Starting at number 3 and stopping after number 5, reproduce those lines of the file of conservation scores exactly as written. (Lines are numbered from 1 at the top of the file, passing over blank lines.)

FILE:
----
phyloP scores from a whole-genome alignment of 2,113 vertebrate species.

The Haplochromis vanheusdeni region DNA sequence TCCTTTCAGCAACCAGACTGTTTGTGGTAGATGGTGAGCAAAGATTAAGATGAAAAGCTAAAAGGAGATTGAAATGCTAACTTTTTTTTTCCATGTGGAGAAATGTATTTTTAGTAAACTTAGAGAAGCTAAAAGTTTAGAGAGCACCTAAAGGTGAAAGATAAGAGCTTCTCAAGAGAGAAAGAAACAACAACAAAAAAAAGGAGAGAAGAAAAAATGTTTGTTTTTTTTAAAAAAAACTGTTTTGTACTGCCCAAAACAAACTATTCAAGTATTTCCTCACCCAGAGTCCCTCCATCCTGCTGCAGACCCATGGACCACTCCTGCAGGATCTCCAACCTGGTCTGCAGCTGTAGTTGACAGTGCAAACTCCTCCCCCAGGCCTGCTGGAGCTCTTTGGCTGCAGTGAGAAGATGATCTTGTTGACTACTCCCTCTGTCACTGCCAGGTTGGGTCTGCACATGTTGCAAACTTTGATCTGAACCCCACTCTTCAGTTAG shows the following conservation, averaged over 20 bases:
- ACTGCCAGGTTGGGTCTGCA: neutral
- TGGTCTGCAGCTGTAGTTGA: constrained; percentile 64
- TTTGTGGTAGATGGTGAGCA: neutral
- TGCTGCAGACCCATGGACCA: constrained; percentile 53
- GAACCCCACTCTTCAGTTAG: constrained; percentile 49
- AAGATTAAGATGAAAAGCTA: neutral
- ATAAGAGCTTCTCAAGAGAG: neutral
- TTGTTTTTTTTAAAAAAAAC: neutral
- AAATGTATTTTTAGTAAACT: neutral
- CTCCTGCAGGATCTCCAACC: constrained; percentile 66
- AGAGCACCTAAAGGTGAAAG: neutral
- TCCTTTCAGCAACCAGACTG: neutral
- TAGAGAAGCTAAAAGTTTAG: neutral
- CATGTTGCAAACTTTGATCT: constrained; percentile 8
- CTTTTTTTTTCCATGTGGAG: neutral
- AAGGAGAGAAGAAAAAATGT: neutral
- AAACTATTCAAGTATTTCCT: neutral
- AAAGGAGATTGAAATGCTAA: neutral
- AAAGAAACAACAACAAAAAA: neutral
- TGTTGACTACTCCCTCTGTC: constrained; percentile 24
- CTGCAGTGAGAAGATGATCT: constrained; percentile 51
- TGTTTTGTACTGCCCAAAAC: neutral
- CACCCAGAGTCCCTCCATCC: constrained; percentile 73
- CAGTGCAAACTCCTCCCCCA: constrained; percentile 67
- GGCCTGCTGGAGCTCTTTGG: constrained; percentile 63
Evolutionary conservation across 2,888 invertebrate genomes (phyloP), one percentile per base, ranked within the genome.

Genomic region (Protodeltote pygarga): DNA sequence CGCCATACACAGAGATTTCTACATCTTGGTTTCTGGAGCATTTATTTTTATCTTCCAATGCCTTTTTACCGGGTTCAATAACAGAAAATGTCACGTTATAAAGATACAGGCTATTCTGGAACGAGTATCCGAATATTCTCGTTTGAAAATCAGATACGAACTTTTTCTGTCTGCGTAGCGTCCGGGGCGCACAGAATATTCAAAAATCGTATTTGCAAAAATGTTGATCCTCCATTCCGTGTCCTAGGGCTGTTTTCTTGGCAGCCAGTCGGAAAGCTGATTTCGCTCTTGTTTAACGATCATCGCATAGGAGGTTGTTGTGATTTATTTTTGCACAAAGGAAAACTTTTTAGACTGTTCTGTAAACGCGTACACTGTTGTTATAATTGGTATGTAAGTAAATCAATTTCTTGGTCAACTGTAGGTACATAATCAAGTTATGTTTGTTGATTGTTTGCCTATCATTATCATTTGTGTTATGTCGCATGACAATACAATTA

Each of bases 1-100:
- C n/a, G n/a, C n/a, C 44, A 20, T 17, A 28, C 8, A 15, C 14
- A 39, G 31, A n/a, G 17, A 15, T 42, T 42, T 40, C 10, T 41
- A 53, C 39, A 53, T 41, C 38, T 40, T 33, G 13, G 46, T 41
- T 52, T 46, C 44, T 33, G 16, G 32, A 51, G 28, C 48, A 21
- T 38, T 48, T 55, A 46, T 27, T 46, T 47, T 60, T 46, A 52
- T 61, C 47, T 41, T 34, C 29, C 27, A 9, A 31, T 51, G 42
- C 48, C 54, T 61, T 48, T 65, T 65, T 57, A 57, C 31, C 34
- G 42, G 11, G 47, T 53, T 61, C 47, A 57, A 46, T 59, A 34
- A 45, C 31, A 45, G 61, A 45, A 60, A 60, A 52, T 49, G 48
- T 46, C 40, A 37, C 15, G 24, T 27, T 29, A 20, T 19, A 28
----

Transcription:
- ACTGCCAGGTTGGGTCTGCA: neutral
- TGGTCTGCAGCTGTAGTTGA: constrained; percentile 64
- TTTGTGGTAGATGGTGAGCA: neutral